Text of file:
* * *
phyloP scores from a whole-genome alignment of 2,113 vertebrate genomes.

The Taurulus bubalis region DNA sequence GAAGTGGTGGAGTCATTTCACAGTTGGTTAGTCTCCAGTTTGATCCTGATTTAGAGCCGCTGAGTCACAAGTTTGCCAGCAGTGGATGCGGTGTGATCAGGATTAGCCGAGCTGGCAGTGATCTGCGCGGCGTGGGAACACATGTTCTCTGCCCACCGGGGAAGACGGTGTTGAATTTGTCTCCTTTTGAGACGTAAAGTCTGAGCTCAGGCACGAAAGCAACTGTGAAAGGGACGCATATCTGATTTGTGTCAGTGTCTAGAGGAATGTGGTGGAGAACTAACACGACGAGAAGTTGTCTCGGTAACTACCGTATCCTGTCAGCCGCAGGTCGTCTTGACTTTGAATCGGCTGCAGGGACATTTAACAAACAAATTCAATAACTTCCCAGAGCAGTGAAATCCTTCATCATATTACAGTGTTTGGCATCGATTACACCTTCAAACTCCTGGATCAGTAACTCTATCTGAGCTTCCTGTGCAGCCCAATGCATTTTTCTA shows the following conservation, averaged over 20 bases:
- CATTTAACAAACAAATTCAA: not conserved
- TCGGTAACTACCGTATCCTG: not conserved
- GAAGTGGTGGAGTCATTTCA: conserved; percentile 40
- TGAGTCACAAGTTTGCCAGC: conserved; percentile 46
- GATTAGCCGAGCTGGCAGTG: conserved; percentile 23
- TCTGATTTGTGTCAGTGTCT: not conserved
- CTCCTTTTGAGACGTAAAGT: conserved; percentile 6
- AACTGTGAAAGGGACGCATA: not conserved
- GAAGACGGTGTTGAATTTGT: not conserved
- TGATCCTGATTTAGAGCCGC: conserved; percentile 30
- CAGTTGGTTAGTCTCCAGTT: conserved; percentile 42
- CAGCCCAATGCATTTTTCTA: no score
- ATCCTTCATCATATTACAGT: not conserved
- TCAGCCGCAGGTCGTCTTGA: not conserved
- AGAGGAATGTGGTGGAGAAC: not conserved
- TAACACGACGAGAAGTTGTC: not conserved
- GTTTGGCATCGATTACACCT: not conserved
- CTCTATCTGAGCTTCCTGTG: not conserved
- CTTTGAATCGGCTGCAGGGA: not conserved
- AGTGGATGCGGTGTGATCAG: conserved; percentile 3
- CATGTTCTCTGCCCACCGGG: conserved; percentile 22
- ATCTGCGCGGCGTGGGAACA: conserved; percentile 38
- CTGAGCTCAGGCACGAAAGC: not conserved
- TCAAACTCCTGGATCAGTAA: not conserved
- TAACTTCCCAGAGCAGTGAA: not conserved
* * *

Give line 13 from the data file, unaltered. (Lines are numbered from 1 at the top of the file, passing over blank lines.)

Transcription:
- CAGTTGGTTAGTCTCCAGTT: conserved; percentile 42